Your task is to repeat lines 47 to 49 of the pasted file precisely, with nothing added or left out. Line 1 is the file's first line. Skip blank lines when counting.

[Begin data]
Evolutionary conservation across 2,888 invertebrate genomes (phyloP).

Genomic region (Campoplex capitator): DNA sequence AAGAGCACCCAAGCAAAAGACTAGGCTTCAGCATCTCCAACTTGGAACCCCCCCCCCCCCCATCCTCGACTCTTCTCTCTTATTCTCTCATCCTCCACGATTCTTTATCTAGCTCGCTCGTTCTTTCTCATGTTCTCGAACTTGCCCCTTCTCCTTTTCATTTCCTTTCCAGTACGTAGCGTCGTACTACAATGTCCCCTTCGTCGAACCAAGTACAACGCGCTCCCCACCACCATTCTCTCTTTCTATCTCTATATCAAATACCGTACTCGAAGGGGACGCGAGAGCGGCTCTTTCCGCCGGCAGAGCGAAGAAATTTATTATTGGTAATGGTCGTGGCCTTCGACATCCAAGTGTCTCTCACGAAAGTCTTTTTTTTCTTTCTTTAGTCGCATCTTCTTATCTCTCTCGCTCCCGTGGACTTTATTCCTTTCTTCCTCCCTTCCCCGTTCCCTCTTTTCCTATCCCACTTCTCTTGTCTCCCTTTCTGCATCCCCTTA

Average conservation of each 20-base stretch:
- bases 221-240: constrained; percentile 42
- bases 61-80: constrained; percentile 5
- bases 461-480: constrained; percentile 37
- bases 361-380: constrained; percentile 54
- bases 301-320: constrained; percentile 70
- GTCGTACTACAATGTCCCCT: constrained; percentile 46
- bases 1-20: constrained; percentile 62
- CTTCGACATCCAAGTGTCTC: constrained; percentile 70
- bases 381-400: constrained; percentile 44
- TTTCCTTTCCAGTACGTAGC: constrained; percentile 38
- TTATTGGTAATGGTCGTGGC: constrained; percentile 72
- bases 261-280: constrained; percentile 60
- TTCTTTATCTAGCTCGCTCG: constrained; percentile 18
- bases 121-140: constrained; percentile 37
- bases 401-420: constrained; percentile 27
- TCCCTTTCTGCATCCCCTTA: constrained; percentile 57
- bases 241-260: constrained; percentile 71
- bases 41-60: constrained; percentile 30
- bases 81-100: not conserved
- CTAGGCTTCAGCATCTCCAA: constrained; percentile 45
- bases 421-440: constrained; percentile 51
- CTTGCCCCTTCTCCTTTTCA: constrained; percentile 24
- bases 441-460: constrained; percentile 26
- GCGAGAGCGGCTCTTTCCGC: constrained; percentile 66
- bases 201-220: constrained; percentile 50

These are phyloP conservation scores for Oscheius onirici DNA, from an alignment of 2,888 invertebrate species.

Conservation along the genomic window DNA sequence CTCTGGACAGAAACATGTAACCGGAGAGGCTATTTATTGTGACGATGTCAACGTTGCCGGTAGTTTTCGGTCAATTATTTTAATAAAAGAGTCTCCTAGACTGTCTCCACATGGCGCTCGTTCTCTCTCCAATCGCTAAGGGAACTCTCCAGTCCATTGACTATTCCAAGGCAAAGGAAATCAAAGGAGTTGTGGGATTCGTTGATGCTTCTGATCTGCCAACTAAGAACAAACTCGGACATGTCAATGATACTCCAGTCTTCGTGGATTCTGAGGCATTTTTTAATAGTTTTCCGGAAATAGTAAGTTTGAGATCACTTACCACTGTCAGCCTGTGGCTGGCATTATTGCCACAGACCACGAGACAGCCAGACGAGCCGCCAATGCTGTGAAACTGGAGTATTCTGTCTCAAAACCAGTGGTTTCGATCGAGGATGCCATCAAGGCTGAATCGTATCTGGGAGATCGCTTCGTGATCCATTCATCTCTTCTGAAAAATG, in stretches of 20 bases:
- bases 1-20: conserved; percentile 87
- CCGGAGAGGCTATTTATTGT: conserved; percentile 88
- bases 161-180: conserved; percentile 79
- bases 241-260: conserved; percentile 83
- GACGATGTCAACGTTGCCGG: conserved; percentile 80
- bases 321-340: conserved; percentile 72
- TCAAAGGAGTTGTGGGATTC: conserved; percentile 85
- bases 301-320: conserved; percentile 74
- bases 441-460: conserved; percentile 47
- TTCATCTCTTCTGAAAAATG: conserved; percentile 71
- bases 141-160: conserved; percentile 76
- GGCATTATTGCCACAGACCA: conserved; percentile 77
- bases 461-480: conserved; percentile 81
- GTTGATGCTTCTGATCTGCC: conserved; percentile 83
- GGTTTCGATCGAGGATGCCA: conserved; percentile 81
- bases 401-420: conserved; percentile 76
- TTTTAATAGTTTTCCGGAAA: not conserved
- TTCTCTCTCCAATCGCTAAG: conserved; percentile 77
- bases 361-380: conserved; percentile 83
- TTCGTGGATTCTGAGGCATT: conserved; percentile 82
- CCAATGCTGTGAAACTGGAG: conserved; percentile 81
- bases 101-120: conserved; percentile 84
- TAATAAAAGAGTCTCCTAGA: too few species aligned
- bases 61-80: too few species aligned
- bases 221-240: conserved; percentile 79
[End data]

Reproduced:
- TTTTAATAGTTTTCCGGAAA: not conserved
- TTCTCTCTCCAATCGCTAAG: conserved; percentile 77
- bases 361-380: conserved; percentile 83